‘Lucky Grandma’ and more, back at The Brattle; ‘Marathon’ streams; two docs dance and swim
Film Ahead is a weekly column highlighting special events and repertory programming for the discerning Camberville filmgoer. It also includes capsule reviews of films that are not feature reviewed.
The Brattle Theatre sails into its second week of reopening showing some of the best 2020 had to offer that you can now see on the big screen, starting with “Lucky Grandma,” Sasie Sealy’s cheeky crime drama about a can-do Chinese grandma in New York City who finds herself at the center of a gang war. Also on Monday is “Bacurau,” an “El Topo”-esque cult curio centered in a remote Brazilian village with a macabre side. On Friday, there’s Quentin Dupieux’s psycho-horror plumb “Deerskin,” in which a thrift-store leather jacket imbues its wearer (Oscar winner Jean Dujardin) with murderous intent. It’s paired with “Another Round,” last year’s Best International Film Oscar winner (and a Day Top 10 selection) with Mads Mikkelsen as one of four schoolteachers seeking the deeper meaning of life by experimenting with alcohol consumption on the job. (Tom Meek)
In theaters and streaming
‘The Loneliest Whale: The Search for 52’ (2021)
Joshua Zeman’s doc about an enigmatic solo cetacean has a bold premise but becomes too much about the filmmaker’s Ahab-esque quest rather than its amazingly elusive subject. The “52” refers to the level of hertz the whale transmits sound at – a pitch no other whale uses, thus that “lonely” tag (no other whale can understand him, he’ll never get a mate, and so on). Fifty-two was located by the Navy in the late 1980s, and when the information was declassified and shared with marine biologists, it was learned that what was thought to be the sound of a Russian military weapon was in fact a “biologic.” Zeman, enamored with the narrative, tries his hand at finding Nessie. The experts interviewed are well versed, and there’s even a flautist who tries to communicate to 52 via an amped-up pitch. It’s a whale of a tale that should have been bigger. (Tom Meek) Landmark Kendall Square Cinema, 355 Binney St., Kendall Square.
‘Can You Bring It: Bill T. Jones and D-Man in the Waters’ (2021)
Rosalynde LeBlanc, a former member of the Bill T. Jones/Arnie Zane dance company and associate professor and chair of dance at Loyola Marymount University, adds producer and director to her list of achievements with this debut documentary about her iconic troupe leader. Co-directed with veteran cinematographer Tom Hurwitz (“The Queen of Versailles” and “Pavarotti”), LeBlanc’s film effusively captures the life of the legendary choreographer and the community he was part of during the AIDS crisis, which would become the seeds for his seminal work, “D-Man in the Waters.” (Zane, Jones’ significant other, died during the “plague” in the late 1980s). On-camera, LeBlanc the teacher challenges her students to share similar personal tragedies. Many of them fumble. No matter, LeBlanc the filmmaker etches a heartfelt emotional journey imbued with nostalgia and an insider’s eye that ultimately reveals how personal tragedy can be the catalyst for action and community. (Sarah Vincent) Opens Friday as part of The Brattle’s Virtual Screening Room.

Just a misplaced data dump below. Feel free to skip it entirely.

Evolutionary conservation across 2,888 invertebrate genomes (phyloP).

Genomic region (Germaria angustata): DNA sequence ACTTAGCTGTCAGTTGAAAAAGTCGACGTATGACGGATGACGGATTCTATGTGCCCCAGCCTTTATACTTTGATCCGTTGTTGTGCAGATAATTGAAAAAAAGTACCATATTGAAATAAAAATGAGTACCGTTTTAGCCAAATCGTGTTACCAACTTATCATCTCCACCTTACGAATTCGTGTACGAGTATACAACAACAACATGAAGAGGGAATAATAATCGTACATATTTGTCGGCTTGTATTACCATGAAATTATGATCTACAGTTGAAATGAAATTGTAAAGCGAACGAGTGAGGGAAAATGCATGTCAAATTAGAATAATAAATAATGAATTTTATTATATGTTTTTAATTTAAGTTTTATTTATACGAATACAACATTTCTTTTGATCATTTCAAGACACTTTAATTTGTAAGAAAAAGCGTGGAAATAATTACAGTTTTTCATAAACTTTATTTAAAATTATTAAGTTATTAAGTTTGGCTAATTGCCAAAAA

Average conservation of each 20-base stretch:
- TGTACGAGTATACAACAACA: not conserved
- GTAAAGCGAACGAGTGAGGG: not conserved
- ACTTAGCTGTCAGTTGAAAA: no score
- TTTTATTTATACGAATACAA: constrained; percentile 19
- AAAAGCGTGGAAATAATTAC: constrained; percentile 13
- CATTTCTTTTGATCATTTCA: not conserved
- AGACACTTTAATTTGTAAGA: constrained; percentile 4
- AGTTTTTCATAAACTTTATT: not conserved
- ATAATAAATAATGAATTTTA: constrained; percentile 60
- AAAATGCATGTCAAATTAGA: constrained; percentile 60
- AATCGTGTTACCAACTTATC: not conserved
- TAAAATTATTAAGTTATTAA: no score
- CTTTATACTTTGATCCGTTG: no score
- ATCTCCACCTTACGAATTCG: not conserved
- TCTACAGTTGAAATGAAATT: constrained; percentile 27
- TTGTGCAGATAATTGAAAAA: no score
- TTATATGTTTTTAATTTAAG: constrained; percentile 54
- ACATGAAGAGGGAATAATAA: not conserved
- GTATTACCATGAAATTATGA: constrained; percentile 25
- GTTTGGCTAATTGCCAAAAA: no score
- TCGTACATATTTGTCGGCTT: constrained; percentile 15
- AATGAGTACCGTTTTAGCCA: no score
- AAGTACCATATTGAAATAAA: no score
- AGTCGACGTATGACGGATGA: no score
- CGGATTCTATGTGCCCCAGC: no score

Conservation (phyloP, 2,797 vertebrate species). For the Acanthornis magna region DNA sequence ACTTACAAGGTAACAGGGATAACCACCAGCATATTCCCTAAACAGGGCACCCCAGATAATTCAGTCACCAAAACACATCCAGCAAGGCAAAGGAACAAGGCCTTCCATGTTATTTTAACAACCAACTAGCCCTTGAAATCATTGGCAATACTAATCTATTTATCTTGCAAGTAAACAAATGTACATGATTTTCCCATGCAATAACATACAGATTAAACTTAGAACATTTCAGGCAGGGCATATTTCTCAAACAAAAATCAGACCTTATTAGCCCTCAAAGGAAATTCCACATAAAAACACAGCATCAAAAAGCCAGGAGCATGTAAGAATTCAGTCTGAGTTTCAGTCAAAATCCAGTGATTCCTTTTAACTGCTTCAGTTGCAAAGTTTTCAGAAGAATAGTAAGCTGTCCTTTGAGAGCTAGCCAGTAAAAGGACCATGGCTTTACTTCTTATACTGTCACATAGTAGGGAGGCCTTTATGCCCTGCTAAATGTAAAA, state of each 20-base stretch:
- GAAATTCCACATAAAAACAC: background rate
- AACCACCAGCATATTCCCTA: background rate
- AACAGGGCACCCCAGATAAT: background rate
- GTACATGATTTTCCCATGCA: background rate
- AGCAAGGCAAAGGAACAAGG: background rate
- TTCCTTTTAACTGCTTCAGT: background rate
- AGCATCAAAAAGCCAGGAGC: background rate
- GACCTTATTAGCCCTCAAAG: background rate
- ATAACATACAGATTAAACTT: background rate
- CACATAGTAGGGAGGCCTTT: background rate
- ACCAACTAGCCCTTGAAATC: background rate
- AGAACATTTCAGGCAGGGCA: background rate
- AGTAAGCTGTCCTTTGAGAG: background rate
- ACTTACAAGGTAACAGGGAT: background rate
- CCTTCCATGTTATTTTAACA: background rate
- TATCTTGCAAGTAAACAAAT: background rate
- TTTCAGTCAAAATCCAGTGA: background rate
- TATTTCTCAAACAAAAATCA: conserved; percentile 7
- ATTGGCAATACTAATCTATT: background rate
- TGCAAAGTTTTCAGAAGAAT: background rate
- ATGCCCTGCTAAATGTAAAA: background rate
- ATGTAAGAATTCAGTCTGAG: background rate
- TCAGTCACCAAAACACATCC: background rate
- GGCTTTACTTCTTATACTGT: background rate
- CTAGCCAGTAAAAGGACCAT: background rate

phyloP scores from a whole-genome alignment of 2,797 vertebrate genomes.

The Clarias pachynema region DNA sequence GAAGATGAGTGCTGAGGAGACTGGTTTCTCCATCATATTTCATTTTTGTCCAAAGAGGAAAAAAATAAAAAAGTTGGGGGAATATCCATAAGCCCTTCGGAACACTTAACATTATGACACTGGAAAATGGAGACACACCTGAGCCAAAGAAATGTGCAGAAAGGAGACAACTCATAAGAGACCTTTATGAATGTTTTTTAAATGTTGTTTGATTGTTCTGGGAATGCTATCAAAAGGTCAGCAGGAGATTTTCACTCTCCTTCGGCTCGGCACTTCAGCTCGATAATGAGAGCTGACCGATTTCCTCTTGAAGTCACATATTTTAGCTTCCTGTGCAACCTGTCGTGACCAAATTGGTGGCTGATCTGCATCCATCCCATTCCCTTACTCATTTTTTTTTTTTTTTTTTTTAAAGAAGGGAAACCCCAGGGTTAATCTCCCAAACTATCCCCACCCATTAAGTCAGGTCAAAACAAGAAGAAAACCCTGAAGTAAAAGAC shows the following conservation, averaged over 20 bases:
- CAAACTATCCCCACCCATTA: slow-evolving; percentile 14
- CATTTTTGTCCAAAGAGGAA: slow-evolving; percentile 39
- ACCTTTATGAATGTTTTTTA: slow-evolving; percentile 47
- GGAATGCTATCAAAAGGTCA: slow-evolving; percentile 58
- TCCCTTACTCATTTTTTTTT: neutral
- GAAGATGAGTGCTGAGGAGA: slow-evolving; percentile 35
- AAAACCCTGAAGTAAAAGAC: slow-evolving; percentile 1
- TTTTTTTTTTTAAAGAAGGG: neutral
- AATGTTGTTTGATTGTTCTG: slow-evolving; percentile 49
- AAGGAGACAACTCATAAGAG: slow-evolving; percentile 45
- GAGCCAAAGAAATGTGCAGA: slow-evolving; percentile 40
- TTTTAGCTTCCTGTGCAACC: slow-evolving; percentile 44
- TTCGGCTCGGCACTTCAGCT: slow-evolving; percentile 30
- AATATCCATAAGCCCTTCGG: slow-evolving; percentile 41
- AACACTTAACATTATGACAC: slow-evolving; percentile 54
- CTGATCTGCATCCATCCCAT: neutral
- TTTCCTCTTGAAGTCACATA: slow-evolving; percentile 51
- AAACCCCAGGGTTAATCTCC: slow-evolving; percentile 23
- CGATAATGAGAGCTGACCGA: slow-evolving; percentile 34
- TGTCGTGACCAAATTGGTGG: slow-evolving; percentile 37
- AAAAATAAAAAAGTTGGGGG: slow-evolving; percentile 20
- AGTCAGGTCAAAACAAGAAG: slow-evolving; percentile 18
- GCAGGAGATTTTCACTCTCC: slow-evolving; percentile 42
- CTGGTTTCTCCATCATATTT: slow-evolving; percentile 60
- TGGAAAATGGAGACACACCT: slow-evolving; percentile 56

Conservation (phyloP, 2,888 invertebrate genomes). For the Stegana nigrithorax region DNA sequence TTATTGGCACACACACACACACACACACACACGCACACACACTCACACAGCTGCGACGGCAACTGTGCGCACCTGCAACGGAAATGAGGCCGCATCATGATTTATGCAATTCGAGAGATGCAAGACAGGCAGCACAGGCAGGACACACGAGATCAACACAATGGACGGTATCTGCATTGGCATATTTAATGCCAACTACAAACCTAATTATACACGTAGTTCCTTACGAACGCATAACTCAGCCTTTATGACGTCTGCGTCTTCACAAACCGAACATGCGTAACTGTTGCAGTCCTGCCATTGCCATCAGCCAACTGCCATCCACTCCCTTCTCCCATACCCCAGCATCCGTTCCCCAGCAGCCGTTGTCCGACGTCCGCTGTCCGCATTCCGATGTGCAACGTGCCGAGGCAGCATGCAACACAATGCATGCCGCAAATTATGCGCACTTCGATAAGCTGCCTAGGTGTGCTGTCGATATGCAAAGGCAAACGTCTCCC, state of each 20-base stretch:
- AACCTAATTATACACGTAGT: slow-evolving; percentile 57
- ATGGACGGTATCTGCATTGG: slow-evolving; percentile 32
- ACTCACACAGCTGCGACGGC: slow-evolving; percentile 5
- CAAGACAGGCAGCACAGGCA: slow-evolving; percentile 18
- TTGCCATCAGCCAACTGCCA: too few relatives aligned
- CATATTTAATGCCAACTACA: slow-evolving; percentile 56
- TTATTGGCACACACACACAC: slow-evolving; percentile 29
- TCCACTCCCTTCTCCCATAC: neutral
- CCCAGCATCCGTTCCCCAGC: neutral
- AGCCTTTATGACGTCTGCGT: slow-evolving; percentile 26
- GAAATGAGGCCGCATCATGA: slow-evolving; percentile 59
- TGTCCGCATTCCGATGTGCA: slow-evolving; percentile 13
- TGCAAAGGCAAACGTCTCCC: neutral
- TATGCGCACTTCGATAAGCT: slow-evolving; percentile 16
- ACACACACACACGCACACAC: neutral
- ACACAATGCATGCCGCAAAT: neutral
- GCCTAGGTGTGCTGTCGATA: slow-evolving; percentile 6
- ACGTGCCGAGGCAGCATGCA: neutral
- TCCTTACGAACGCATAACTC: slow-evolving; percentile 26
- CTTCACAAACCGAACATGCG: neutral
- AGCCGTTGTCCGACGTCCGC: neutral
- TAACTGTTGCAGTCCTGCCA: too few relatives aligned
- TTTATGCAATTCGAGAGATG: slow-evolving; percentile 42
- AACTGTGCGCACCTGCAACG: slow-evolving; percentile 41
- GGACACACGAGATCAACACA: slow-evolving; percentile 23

Keith Strausbaugh and Anthony Guidubaldi team up for this mockumentary about marathon running that while droll in a “Hot Fuzz” (2007) and Christopher Guest (“Best in Show,” “A Mighty Wind”) kind of a way lacks the wit to go the distance. The micro focus on a desert run called the Devil’s Canyon Marathon and faux interviews with a potpourri of its participants (the hard-edged runner who keeps missing a Boston qualifying time by nine seconds, the couple who plan to run it in a banana suits and a shady organizer with a bad comb-over) feels far too obviously aware of it lo-fi parameters. While the production values and spritely pacing work to its advantage overall, the focus on racism feels forced, and there’s even a terrorist bomb plot. The production values impress for the budget, and there are some worthy guffaws. Not all of it makes it to the finish line gracefully, but you have to admire the filmmakers’ unabashed levity and purposeful stride. (Tom Meek) Available to rent or buy on Amazon Prime and Apple TV.
Tom Meek is a writer living in Cambridge. His reviews, essays, short stories and articles have appeared in the WBUR ARTery, The Boston Phoenix, The Boston Globe, The Rumpus, The Charleston City Paper and SLAB literary journal. Tom is also a member of the Boston Society of Film Critics and rides his bike everywhere.